In contrast, other genes showed statistically significant increased expression in the SHR/NCrl rats compared to WKY/NHsd rats: these included the ionotropic glutamate AMPA2 subunit (Gria2), the ionotropic glutamate NMDA subunits Grin1 and Grin2c; calcium/calmodulin-dependent protein kinase 1 (Camkk1); catechol-O-methyltransferase (Comt); the dopamine transporter DAT1 (Slc6a3); the dopamine receptor D1 interacting protein (DRD1ip); the 5-hydroxytryptamine (serotonin) receptor (Htr3b); the calmodulin binding protein striatin (Strn); syntaxin 11 (Stx11); syntaxin 17 (Stx17); nicotinic cholinergic alpha polypeptide 9 receptor (Chrna9); mu opioid receptor 1 (Oprm1); hairy and enhancer of split 6 (Hes6); and aquaporin 3 (Aqp3). A complete list of significantly altered genes is available in DasBanerjee et al. (DasBanerjee, Middleton et al., 2008).
Gnal (Golf) is known to be coupled to the dopamine receptor, DRD1, and plays a major role in excitatory dopamine transmission in the striatum. This is particularly relevant since significant relationships have been observed between certain SNPs in Gnal and symptoms of inattention and hyperactivity/impulsiveness in ADHD children (Laurin, Ickowicz et al., 2008).
Based on blood samples, no between-strain differences were observed in either the DRD2 or DRD4 genes, suggesting that neither gene is likely to mediate the behavioral differences observed between the WKY and SHR strains. In contrast, WKY/SHR differences were observed in the 3rd exon of DAT1. Whilst these mutations do not result in direct amino-acid changes to the DAT protein, it is possible that they mediate some other process that explains the differences in DAT expression and function observed between the two strains (Mill, Sagvolden et al., 2005).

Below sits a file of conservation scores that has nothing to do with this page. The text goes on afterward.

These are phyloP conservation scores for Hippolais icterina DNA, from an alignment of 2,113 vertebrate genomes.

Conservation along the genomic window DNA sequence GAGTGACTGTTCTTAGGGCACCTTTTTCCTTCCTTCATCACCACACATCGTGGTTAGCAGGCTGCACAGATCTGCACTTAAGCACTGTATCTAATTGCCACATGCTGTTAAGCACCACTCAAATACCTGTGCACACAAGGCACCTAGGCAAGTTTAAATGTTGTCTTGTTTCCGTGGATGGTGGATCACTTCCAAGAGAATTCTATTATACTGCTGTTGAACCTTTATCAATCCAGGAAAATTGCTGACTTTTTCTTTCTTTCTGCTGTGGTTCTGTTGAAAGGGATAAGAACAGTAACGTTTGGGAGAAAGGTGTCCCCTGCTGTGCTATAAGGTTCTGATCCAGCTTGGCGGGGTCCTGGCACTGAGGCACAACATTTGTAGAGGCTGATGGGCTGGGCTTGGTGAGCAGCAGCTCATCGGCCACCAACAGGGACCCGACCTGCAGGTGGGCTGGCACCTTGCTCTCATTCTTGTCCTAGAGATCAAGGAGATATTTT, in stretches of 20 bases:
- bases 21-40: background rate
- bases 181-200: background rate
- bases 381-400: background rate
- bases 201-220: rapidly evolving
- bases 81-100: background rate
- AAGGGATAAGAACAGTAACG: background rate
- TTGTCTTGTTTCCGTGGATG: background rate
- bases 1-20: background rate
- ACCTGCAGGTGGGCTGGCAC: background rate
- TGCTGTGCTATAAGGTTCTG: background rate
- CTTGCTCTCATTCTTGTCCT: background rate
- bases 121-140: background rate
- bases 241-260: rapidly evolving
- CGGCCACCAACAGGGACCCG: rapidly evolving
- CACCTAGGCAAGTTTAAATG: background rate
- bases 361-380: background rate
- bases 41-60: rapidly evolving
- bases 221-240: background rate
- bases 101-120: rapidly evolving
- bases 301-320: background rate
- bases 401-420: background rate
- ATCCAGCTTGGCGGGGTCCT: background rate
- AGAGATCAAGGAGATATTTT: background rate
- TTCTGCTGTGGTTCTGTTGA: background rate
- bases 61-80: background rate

The dopamine receptor D1 interacting protein (DRD1ip, calcyon) represents a brain-specific DRD1-interacting protein involved in DRD1/DRD5 receptor-mediated calcium signaling. In our data, the SHR/NCrl had two-fold increased expression of calcyon mRNA compared to WKY/NHsd rats, which is in agreement with a recent study which examined calcyon mRNA expression in the frontal-striatal circuitry of 3-, 5-, and 10-week-old SHR and WKY rats (Heijtz, Alexeyenko et al., 2007).
A major dopaminergic function is to modulate fast, ionotropic synaptic transmission. The observed changes in gene expression for both AMPA receptor and NMDA receptor subunits may profoundly affect neuronal function. Electrophysiological studies revealed two potential consequences of such changes (Jensen, Rinholm et al., 2009). Firstly, in male SHR/NCrl and WKY/NHsd rats at postnatal day 28, AMPA receptor–mediated transmission at the CA3-to-CA1 synapses in stratum radiatum of the hippocampus was significantly reduced. Secondly, the NMDAR containing Grin2b (aka GluN2B) subunits contributed substantially to induction of LTP in SHR/NCrl, but not in WKY/NHsd. In human ADHD, there is evidence for genetic polymorphism of both Grin2a and Grin2b subunits of the NMDA receptor (Turic et al. 2004; Dorval et al. 2007).